Since then concern for the safety (and to a lesser extent, mental well-being) of staffers has become somewhat institutionalized, but progress for freelancers has until recently lagged behind. Matloff now runs safety workshops for journalists through the Columbia Journalism School and says that 62 people applied for 17 available places on the most recent course. “[That] shows that folks, or at least these folks, are taking security more seriously.”
Much of the impetus for freelancers to take a more formal approach to safety and security stems from editors’ growing reluctance to accept content from freelancers working in conflict zones unless they can demonstrate a professional approach to mitigating risk.
Much of the impetus for freelancers to take a more formal approach to safety and security stems from editors’ growing reluctance to accept content from freelancers working in conflict zones unless they can demonstrate a professional approach to mitigating risk. “I think Syria was the watershed,” says AP reporter Balint Szlanko. “It was so dangerous,”
Szlanko is currently coordinating the AP’s coverage of the Mosul offensive. But in 2013, when he was a freelancer, Szlanko was kidnapped in Aleppo. At the time, many inexperienced freelancers were filing from Syria for major publications and the wires, he says. “It doesn’t work like that anymore.”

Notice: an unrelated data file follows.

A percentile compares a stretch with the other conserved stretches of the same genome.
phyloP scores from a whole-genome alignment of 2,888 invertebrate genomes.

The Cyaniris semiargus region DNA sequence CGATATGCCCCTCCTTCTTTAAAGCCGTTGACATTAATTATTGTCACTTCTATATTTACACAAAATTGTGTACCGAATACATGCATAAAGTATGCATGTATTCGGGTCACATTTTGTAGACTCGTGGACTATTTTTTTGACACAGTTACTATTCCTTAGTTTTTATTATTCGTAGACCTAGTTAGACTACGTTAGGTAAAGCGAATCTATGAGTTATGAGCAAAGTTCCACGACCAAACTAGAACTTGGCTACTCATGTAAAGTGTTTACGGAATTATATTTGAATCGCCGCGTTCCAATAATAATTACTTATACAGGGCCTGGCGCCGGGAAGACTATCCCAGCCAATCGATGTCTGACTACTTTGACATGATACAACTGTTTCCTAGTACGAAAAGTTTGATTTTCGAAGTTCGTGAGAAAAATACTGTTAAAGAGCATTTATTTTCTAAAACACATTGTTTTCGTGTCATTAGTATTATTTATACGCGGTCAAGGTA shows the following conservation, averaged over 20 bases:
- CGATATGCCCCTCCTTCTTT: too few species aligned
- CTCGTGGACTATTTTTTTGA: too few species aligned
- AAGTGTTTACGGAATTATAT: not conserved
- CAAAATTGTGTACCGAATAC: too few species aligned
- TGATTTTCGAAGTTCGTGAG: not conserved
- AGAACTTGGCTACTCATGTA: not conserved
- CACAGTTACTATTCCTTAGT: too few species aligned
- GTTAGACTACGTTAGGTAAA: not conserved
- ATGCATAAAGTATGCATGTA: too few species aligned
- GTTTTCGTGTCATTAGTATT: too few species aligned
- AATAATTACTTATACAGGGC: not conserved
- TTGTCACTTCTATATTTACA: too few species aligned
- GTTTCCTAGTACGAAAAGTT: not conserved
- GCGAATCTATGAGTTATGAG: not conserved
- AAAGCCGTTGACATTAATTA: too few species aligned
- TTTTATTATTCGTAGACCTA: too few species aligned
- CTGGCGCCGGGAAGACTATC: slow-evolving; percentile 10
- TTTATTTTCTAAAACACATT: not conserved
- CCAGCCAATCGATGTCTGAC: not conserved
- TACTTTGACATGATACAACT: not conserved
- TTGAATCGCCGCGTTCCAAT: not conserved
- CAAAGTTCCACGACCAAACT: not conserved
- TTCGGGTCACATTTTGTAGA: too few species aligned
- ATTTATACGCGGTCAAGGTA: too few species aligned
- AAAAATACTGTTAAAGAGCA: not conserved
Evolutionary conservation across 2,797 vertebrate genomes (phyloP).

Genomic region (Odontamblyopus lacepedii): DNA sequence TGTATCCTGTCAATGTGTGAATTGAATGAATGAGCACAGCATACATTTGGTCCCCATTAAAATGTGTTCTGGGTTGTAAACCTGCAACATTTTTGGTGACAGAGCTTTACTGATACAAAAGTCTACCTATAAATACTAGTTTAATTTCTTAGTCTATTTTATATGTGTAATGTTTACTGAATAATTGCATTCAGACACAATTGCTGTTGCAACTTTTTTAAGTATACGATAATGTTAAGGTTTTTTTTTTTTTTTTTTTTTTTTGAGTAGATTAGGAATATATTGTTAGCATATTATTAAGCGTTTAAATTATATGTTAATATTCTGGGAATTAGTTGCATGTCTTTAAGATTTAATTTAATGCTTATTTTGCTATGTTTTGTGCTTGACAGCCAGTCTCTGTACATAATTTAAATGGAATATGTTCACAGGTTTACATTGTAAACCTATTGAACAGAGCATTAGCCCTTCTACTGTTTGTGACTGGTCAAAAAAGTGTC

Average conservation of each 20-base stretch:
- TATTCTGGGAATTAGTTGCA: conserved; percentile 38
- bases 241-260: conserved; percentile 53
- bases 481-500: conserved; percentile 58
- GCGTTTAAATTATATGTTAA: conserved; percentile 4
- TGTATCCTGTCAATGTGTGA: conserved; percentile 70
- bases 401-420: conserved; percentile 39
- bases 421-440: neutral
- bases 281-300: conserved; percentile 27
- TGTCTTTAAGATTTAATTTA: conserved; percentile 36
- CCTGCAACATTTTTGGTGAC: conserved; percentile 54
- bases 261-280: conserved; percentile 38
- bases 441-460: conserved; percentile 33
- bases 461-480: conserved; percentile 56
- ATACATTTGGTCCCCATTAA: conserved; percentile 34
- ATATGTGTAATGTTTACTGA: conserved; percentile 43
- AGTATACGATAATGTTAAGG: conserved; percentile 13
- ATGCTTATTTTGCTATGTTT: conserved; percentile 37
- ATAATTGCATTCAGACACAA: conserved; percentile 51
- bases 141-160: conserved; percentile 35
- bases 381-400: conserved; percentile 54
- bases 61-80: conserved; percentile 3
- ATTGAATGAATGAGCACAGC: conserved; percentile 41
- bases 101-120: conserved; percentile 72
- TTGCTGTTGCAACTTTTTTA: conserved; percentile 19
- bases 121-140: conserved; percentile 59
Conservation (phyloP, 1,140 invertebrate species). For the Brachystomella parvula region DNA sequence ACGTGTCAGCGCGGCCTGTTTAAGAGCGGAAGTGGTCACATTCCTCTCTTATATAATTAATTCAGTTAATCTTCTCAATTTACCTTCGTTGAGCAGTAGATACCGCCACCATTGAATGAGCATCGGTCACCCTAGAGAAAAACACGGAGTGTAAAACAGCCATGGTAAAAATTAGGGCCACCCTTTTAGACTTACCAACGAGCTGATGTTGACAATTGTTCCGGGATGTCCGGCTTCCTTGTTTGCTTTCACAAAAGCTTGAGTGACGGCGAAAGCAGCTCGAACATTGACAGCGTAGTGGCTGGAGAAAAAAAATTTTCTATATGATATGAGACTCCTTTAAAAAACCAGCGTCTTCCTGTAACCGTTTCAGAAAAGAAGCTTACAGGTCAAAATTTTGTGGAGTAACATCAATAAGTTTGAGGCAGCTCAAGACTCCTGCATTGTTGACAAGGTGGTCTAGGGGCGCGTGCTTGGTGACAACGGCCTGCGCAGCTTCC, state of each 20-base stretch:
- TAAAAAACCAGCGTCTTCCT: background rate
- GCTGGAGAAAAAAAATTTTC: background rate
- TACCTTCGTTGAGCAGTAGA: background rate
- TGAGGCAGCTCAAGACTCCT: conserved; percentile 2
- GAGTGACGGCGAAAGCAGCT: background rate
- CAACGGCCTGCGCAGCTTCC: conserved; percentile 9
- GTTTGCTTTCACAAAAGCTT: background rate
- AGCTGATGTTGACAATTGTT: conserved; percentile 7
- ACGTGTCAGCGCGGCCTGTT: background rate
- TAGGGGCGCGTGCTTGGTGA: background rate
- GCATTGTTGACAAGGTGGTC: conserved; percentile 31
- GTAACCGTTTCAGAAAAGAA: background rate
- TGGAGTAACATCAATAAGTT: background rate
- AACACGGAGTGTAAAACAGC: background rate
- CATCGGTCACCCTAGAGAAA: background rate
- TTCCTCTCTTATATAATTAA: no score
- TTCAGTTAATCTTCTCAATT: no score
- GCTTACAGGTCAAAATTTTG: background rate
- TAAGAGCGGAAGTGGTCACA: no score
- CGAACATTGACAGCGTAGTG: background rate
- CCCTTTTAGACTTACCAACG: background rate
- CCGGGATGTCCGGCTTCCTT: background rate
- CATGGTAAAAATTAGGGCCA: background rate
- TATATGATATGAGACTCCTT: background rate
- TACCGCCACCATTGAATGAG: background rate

Szlanko was eventually released, unlike his colleagues James Foley and Steven Sotloff.
I didn’t know Foley or Sotloff personally, but I vividly recall warm tears running down my face in an airport bar as I watched Foley kneel in the sand in an orange jumpsuit. It was August 2014, and I was moving from Cairo, where I had spent two years as an editor and reporter for local Egyptian English language publications, to northern Iraq, where I planned to freelance. Seeing the execution videos shook from me the last naive laxity toward my own safety.
In Iraq, I found that while many major publications were reluctant to commission freelance material from conflict zones, some were more relaxed. Some provided insurance; others asked for risk assessments ahead of assignments. Still others signed off with the same “Good luck” Matloff had received with that bottle of Scotch in the 1970s.
Since 2013, though, a collective of freelancers had been pushing for better treatment from clients. The Frontline Freelance Register is a representative body that advocates for its members well-being, while promoting a code of conduct encouraging freelancers to take responsibility for their safety. It now has four sets of body armor to loan to members—including one in Erbil. Members have organized briefings on topics such as IED awareness training and mental trauma, and the group’s Erbil representative has coordinated hospital visits for wounded freelancers. Thanks in part to their efforts, by the time the Mosul operation launched, it was unthinkable for most in the community to turn up at a frontline without flak jackets, helmets, and medical kits for both journalist and fixer.